The New Nutrition Label: Challenges and Opportunities

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The New Nutrition Label: Challenges and Opportunities

By Stephen Dombroski, QAD, Inc. - 12/13/2016

The consumer products market and, more specifically, the food and beverage segments, face constant challenges in the form of changing customer demands, technology innovations, and stricter regulations from government agencies.

In May, the United States federal government announced sweeping changes to nutrition facts labels that, among other things, will require companies to show the amount of extra sugar added to products during the manufacturing process. These new guidelines from the Food and Drug Administration will potentially affect more than 800,000 food products and cause many industry players to be fearful of lost revenue and reduced profitability.

The Challenge
The major changes in the new label mandated by the FDA are as follows:

  • The caloric statement is now printed in bold type.

  • The number of servings is now printed in bold type and has been adjusted to more accurately reflect the amount per serving that consumers actually eat.

  • The amount of sugar added during the manufacturing process is now displayed.

Comparison labels
Download the full-size image below


Industry Compliance
Manufacturers have until July 2018 to implement these changes and update all product packaging with new labels. The label changes apply to all U.S.-produced food products and those imported into the U.S.

Market Impact
The label changes will give consumers new information about the food they purchase that could significantly impact their consumption and buying behavior. Food producers are concerned these modifications will impact sales of products with high quantities of added sugar.

Impact on Food Manufacturing
This change involves more than just amending the data on the product label; it has major implications for the food manufacturing industry. For example, manufacturing processes for many products will be significantly affected. The following is a detailed summary of how the new regulations will impact food and beverage product manufacturers:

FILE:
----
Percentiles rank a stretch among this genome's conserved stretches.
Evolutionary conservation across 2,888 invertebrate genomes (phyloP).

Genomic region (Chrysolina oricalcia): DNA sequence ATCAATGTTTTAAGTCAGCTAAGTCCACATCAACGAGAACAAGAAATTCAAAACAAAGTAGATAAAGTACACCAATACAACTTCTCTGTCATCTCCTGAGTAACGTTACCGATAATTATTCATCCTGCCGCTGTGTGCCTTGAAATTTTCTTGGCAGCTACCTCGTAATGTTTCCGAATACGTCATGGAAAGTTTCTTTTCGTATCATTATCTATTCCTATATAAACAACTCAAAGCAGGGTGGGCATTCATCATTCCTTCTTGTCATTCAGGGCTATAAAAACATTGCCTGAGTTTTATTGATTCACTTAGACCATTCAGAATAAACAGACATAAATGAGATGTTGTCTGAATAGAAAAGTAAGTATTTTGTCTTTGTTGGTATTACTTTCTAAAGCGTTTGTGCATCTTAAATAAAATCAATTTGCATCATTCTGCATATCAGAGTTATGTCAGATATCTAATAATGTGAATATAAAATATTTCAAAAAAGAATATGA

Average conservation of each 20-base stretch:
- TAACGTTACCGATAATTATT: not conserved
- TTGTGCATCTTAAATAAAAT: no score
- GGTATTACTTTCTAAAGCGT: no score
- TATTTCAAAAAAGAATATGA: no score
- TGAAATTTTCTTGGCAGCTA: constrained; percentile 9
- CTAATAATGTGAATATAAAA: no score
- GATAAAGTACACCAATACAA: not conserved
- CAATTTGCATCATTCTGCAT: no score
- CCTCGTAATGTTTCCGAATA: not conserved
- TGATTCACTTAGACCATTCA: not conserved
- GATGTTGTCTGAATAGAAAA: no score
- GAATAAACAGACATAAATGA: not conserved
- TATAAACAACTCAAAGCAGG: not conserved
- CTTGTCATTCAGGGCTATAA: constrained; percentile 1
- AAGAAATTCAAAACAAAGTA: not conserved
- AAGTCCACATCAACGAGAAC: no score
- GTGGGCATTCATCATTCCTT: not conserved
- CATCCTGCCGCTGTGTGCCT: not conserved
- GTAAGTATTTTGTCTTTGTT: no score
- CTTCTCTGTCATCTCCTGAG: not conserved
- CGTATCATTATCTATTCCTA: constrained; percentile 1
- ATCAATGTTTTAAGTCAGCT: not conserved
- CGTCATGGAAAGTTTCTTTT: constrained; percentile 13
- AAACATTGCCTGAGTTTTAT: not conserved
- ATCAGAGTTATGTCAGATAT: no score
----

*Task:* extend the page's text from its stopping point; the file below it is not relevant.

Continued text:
General Operational and Production Changes

  • Product numbering

  • Packaging design

  • Packaging inventory

  • Finished goods inventory

Product Development

  • R&D and product development now must ensure that all data, including the amount of sugars added during the manufacturing process, is accurate and compliant with the new rules.

  • Products may need to be altered with new ingredients to limit the amount of sugar.

Procurement, Supply Chain and Manufacturing

  • New materials, from new suppliers, may be required.

  • New production processes may need to be designed and implemented.

  • Equipment may need to be modified to accommodate any product changes.


  • New labels must be procured and/or generated.

  • Products bearing the old label must be phased out.

  • Products bearing the new label must be phased in.

Sales and Marketing

  • Product demand needs to be analyzed to determine the potential impact on future sales.

  • Forecasting and scheduling will need to be reworked.

  • Marketing materials and messaging may need change to reflect a new product mix.


IT needs to ensure that all the affected data is updated and managed in all systems, particularly in areas such as master data, bills of materials, and production routings.

The Opportunity
As the deadline approaches, manufacturers should determine how to adapt to target market behavior and to ensure processes and systems are ready to comply with the new FDA regulations. All these business modifications must occur in less than two years to be compliant with the new law.

While many manufacturers have been looking at these changes negatively, the adjustments do not represent doom for the industry. Rather, they present an opportunity for manufacturers to audit all areas of their operations, from the products they produce and sell, to the systems and processes used throughout their companies — and possibly to gain market share. To prepare, food and beverage manufacturers should:

  • consider implementing a demand and supply chain planning solution to improve supply chain forecasting and sales and operations planning and to ensure alignment between company strategy and all the affected departments.

  • evaluate product offerings to better align with:

  •  changing consumer preferences.

  •  trends toward healthier products.

  •  removal of less profitable performing products.

  • align and update systems to manage future changes and regulations.

Change is inevitable. It is the one constant in the food and beverage industry. The new label law can be used as an opportunity to implement bigger-picture projects.

This is a time when business processes, systems, production, and the supply chain can be evaluated and optimized. Things that have been just ideas or a “wish list” can now be implemented for strategic purposes driven by tactical needs. Embracing this new labeling law can turn what was thought of as a necessary evil into an opportunity for manufacturers to increase overall effectiveness.

Stephen Dombroski is Senior Manager-Consumer Verticals at QAD, Inc.